It’s been something of a personal crusade of mine to get more people deep-frying at home (see this post, and this class). Even though I consider French fries the single most important fried food in western cooking, I rarely make them at home. The main reason is that when working with a standard pot it takes several batches to fry enough potatoes to feed my family. While I don’t mind frying half a chicken and putting it in the oven while the second half is fried, the six batches required for fries is a bit tedious. With that said, when I’m feeling ambitious this is how I make fries at home.
What potatoes to use. While you can … Continue reading.
This post was originally published on January 6 (Orthodox Christmas Eve!), 2013. Re-published today for those that took my session at Eat Alberta 2017. The only difference between what we did at Eat Alberta and the recipe below is that we used Sylvan Star medium gouda instead of orange Cheddar.
There are as many recipes for perogies as there are babas in the world. Some pillowy perogies have potato in the dough, as well as the filling. Others are made with a simple dough of flour, sour cream, butter, and eggs. This is what I prefer…
This afternoon I made perogies, then ate four dozen of them, giving me ample opportunity to contemplate their mysteries.
The Dough. … Continue reading.
The potato salad I grew up on was “creamy”, that is, dressed with mayonnaise. While I remember that dish fondly, I now make a very different type of potato salad, one closer to those I ate in Austria.
The single biggest challenge in making potato salad is having well-cooked potatoes that still hold their shape, and the most important factor in this regard is the variety of potato used. It must be a waxy, yellow-fleshed variety. North American varieties like Yukon Gold are okay, but there are some European varieties, like Linzer Delikatess, that are quite simply made for German potato salad. They have the proper smooth, creamy mouthfeel, and a roughly cylindrical shape that means they slice into … Continue reading.
I think I remember scallop potatoes more fondly than any other form of the tuber. Maybe French fries were more highly prized when I was a child, but truth be told I ate them much more often than scallop potatoes. Scallop potatoes, being a casserole dish, was reserved for large dinners, especially Easter.
At its core the dish is potatoes, cut into rounds (scalloped), then baked in cream and cheese. There are obviously countless variations; I know some mothers who bake their scallop potatoes in mushroom or onion soup mix. There is a classic French dish called pommes à la dauphinois that is identical to scallop potatoes. The addition of grated cheese to the top of the dish would make … Continue reading.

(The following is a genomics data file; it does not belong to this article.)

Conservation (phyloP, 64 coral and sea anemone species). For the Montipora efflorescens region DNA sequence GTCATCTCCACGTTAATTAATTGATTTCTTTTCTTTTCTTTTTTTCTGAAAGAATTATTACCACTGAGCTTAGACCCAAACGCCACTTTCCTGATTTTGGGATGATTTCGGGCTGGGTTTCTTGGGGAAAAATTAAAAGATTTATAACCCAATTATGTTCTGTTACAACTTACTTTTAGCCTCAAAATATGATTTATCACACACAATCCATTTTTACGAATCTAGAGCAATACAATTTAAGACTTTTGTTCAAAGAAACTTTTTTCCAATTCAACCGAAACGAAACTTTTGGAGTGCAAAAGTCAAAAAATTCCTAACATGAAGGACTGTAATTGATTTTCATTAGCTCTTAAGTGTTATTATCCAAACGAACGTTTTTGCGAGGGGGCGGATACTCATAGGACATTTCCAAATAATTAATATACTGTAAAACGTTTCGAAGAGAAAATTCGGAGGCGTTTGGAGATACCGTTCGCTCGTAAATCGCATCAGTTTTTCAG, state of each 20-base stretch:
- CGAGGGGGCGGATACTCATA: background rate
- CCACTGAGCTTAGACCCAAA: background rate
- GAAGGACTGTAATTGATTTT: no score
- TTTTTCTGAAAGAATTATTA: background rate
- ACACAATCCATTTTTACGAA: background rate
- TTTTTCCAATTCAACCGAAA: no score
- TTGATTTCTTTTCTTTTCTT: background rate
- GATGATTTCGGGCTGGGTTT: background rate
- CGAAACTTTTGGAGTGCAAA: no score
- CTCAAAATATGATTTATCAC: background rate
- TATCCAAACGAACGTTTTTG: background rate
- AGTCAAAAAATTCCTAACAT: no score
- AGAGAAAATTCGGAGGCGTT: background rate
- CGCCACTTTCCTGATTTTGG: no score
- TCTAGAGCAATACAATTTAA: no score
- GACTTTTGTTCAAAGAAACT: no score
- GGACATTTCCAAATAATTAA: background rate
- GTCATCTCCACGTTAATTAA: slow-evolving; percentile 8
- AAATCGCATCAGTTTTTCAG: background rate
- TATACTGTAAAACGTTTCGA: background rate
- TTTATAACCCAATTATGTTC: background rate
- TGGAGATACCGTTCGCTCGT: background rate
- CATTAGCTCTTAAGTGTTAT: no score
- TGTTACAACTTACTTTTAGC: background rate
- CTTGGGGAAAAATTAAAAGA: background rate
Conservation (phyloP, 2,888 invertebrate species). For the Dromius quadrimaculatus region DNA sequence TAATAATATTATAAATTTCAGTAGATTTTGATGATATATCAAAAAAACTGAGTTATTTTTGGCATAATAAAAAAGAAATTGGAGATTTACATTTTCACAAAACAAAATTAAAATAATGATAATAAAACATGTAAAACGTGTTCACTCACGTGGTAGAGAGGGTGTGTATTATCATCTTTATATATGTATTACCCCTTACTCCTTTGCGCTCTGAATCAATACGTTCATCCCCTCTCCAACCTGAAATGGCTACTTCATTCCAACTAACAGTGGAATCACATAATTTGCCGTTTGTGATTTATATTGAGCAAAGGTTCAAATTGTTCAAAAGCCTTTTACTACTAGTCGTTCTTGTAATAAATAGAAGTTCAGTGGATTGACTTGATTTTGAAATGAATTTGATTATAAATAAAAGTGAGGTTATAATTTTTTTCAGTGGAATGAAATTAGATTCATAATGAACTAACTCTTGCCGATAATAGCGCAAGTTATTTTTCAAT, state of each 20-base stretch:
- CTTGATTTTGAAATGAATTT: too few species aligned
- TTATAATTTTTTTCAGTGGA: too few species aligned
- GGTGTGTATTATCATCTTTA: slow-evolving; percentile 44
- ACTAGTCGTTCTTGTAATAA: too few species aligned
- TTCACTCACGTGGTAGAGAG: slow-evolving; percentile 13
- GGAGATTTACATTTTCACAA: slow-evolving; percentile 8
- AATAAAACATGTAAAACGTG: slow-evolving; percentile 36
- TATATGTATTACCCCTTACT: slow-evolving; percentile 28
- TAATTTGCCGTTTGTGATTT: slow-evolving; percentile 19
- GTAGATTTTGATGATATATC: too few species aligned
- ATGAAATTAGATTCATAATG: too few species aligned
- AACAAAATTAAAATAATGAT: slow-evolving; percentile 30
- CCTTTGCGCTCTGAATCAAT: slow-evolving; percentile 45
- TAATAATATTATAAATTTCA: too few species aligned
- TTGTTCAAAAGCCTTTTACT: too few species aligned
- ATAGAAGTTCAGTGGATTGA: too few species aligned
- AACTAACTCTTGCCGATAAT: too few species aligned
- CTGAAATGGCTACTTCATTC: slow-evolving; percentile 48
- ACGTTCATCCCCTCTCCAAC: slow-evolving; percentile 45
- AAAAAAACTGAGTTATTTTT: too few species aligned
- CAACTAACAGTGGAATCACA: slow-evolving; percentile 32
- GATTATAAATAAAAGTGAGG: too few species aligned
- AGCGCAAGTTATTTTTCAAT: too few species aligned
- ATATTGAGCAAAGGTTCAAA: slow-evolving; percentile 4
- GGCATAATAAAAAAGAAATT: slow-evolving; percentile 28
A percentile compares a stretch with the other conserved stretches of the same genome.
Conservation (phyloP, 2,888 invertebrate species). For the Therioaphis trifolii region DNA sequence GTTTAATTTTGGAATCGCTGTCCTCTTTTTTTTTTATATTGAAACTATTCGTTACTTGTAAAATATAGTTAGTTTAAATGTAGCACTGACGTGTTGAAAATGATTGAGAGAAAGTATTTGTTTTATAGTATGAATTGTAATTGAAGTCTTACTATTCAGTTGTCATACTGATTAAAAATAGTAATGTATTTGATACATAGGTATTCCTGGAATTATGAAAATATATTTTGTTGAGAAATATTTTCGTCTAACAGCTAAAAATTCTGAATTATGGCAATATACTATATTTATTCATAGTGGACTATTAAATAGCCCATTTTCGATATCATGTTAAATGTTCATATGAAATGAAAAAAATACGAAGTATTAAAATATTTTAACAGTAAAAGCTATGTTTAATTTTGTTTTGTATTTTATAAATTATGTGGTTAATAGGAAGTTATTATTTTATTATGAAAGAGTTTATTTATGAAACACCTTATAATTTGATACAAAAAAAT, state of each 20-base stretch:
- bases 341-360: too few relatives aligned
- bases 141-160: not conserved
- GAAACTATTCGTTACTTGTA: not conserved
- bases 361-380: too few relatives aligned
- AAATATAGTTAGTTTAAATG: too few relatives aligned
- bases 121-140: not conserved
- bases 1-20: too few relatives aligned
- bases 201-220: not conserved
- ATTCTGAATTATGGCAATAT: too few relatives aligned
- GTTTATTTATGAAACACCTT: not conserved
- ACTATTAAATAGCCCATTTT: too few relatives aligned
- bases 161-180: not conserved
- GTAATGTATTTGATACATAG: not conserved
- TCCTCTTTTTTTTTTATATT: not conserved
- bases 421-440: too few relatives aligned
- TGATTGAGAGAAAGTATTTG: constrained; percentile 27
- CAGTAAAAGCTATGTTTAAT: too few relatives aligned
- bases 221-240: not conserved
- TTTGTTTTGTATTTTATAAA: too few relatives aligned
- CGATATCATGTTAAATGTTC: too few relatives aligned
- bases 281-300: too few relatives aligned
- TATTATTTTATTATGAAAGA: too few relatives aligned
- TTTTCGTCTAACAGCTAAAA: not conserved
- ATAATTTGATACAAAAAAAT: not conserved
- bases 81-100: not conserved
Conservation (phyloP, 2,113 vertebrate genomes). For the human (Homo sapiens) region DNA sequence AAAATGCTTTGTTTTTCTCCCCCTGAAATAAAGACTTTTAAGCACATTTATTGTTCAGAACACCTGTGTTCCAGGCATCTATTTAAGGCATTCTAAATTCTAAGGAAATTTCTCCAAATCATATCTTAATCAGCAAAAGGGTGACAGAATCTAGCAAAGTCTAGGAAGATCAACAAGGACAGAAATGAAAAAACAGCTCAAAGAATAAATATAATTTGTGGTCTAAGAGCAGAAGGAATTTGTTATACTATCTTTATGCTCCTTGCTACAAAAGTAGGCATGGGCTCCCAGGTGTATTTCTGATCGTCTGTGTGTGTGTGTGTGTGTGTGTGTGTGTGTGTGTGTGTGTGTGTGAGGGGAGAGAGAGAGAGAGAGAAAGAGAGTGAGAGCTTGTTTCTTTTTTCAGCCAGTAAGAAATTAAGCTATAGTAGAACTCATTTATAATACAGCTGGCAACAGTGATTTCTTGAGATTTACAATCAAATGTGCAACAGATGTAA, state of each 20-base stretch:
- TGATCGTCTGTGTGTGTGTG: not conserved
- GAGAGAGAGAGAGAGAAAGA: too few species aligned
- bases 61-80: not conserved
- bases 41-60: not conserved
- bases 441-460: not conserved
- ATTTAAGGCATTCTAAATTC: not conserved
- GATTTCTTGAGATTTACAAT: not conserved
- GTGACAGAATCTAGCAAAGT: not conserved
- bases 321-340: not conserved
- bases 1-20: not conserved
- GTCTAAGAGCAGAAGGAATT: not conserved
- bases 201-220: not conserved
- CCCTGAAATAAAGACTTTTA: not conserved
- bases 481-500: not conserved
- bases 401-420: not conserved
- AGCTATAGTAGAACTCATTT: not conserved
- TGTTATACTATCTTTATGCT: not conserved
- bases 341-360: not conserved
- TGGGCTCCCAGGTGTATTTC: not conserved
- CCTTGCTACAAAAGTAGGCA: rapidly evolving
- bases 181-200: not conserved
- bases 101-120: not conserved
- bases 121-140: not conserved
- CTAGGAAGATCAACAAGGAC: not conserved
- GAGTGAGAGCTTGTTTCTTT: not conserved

When you order hash browns at a diner, you’re liable to get any number of things. In my experience, all hash browns can be broken into two broad classifications:
Hash Browns Made from Cubed Potato. Also called home fries. This is the less interesting of the two classes.
Hash Browns Made from Grated Potato, bound to varying degrees. Highly bound and cohesive varieties include McDonald’s Hash Browns, Tater Tots, and Jewish latkes. Loosely or not-at-all bound varieties would be found in corned beef hash. Hash browns made from grated potato are similar to several traditional European potato dishes, notably the Swiss rösti. They are superior to those made from cubed potatoes because they have a much higher … Continue reading.
Steak fries are big French fries, usually in the form of wedges cut from a whole potato.
As with French fries I use a two-stage cooking method: one low-temperature stage to cook the potato flesh, and one high-temperature stage to crisp them up.
Because steak fries have a more substantial interior than French fries, I think they can handle a much crustier exterior, one that walks the line between crispy and crunchy, with jagged bits of browned potato to contrast the starchy inside.
For reasons explained below I like to use a potato variety that doesn’t hold it’s shape very well during cooking: Russets, which also happen to have a great fluffy, slightly granular texture. Yellow-fleshed varieties hold their shape … Continue reading.
This post is about simple potatoes dumplings, served in an interesting potato broth.
Conversations about potato dishes usually focus on texture (the ideal French fry has a crisp exterior and fluffy interior, the ideal mashed potatoes are smooth but not gummy…) I love this broth because it makes you think about how potatoes taste. Potato skins are used to infuse a vegetable broth with potato flavour, without any of the thick starchiness we associate with potato soups.
Let’s start with the dumplings. The key to pillow-like potato dumplings is to have very little moisture in the potatoes. This way the milled potatoes will require less flour to form a dough, and there will be accordingly less gluten in the finished … Continue reading.